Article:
The fact was, she was scared until I did this and so I conducted a through reconnaissance, returning to bed feeling very manly but with a slight tetch of the heebie-jeebies.

Ghosts follow me around. I mean, I’m the corporeal record of my family’s branch: Dad and Mom and deceased bro and all the relatives from kingdoms past course through my body and at any given moment, one might materialize and wanna chat. They mostly wanna chat. The only news they get is from us warm-bloods.

I got ghosted just last August.

I had a sudden desire for some ice cream. Mint ice cream Klondike Bars. Lumbering down the stairway to the freezer I noticed that my footfalls were heavier than usual and my gait, in general, weighty and unfamiliar. I stopped midway down the stairs and the objects along the stairwell, knickknacks and other pentimentoes all shrank away telescopically. I focused on the mini-American flag hanging from a lantern at the landing: It seemed to be flapping. I got it at a Veteran’s Day parade and suddenly there it was again, a psychic anchor of sorts. I saw the collection of my oddities as my father might — weird junk. But the flag was solid and familiar. In a kind of brain cloud I understood I was not just me — the heavy-footfalls, my cumbersome posture, the tunnel vision: I’d crossed over.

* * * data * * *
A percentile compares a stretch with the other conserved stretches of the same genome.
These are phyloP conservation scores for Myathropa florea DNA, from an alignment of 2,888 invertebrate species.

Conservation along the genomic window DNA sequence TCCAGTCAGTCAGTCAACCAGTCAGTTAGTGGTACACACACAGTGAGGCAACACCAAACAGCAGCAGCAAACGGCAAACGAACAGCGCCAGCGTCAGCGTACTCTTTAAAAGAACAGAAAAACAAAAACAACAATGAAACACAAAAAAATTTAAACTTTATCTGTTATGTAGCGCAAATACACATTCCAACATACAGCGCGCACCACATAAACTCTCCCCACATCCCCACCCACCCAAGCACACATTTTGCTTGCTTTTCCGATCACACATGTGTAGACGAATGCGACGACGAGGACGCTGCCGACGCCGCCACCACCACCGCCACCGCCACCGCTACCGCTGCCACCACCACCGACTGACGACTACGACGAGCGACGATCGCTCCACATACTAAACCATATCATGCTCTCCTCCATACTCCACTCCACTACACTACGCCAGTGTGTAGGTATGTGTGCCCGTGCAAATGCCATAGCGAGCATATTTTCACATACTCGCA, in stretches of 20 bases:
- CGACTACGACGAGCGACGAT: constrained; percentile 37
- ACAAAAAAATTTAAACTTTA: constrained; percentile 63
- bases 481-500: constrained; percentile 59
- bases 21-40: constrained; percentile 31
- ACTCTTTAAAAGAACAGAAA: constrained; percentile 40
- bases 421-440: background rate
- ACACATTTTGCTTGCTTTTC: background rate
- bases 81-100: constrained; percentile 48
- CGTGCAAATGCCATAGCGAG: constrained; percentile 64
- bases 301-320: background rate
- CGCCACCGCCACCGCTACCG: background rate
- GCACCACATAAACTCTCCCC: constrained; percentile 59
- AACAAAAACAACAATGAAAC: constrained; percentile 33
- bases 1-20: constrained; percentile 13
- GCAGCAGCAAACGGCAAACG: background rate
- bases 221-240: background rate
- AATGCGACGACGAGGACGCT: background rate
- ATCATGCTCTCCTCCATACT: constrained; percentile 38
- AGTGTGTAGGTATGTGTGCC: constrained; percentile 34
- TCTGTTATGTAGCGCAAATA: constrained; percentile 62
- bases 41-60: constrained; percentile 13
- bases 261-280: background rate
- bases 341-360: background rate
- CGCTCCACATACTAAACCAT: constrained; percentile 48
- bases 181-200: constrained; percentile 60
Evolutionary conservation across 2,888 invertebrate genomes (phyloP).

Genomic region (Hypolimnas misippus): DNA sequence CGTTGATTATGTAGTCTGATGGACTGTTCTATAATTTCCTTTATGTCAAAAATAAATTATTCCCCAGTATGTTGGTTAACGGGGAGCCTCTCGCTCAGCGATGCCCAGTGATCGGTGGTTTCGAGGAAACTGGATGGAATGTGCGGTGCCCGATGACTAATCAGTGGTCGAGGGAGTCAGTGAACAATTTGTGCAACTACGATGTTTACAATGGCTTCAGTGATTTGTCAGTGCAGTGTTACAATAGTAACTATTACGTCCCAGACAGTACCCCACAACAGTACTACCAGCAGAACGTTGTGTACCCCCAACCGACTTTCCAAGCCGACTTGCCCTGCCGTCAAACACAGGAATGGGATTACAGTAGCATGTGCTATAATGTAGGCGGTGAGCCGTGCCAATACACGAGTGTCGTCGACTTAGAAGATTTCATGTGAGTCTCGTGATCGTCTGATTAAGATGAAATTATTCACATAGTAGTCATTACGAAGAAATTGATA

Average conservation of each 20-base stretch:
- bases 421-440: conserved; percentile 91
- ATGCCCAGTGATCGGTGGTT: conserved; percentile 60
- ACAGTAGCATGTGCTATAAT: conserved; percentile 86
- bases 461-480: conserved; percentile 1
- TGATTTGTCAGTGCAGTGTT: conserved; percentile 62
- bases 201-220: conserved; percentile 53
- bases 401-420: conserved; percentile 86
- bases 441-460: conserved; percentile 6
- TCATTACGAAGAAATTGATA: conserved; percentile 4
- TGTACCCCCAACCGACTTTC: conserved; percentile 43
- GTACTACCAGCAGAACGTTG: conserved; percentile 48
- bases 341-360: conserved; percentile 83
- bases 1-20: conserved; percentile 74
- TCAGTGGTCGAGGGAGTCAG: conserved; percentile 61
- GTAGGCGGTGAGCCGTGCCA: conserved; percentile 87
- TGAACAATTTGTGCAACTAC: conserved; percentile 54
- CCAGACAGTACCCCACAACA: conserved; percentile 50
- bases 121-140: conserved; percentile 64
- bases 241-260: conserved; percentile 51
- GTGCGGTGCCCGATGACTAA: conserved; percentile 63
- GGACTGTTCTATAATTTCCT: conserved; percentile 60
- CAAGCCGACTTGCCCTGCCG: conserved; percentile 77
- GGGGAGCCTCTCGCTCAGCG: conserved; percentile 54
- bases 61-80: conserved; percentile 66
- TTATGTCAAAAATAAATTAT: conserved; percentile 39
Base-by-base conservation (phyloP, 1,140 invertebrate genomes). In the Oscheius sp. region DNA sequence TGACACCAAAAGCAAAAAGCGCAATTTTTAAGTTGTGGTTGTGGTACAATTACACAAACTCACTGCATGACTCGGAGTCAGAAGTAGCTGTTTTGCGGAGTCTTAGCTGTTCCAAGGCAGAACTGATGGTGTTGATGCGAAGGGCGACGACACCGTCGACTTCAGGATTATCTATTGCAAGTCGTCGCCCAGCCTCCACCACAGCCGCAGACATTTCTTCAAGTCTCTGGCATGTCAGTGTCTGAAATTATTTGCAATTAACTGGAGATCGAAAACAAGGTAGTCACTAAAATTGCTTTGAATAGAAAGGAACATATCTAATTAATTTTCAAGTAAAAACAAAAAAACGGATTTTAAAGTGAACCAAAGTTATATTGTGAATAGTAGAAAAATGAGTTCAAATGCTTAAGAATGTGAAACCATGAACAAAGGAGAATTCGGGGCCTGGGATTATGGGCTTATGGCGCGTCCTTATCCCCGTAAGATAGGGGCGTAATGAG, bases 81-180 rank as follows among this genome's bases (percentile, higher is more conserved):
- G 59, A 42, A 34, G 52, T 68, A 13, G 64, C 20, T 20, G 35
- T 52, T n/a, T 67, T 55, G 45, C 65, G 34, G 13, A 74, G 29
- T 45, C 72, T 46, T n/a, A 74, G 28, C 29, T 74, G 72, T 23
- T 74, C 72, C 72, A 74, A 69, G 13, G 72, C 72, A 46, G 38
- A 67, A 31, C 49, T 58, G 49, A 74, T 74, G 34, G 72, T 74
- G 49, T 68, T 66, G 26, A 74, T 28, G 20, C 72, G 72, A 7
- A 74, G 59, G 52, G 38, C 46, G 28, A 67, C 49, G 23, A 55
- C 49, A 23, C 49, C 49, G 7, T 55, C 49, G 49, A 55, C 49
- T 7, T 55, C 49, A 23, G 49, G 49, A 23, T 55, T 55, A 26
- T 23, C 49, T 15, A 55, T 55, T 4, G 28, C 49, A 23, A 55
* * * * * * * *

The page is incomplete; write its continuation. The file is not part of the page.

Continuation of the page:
“Dad?” I said.

“Down here son. Just me and your brother.”

And there they were. My brother, dead since 1971, sat in the big upholstered chair parked in front of the fake log stove, a glow on his face. He had a mixed drink in a cocktail glass I don’t possess with a glass stir stick I don’t own but I recognized both: They were part of a set belonging to the  boozy relatives who enticed my brother into Sunday debauches.

There wasn’t much conversation. I wasn’t scared. Here, indeed, somehow, was my dad, trying to pick up my cat, who didn’t like to be picked up, yet allowing ghost Dad to lift him up anyway.

“Jaysus, look-at the size of this cat, Dougie (my brother). The boy’s doin’ all right for himself,” My brother replied. “It’s a pretty nice place Frankie. You’re doing okay.”

The heft of the cat was, to my Dad, a measurement of my status in the world: You’re doing okay if you can afford to feed a cat like that. It was the first time I’d seen my dad on his feet since he took to his hospital bed and refused all treatment for his worsening rheumatoid arthritis.

I wasn’t doing okay in my own opinion, but there was no point in debating. I was happy to see them and it was all so … mundane – hardly a supernatural word.

That was about it for the ghosting. Dad wanted some ice cream, too, as he would in life, but there was a problem with getting him to understand it can in square blocks, not a bowl. Besides, he wanted Cherry Vanilla and I didn’t have that. It reminded me of the great “spoon wars” he and I had, a half gallon of ice cream, two spoons, the better man won the lion’s share.

My brother never touched his drink, I noticed. Back in the day he pounded them. He appeared to be serene and distracted. Which is to say, normal.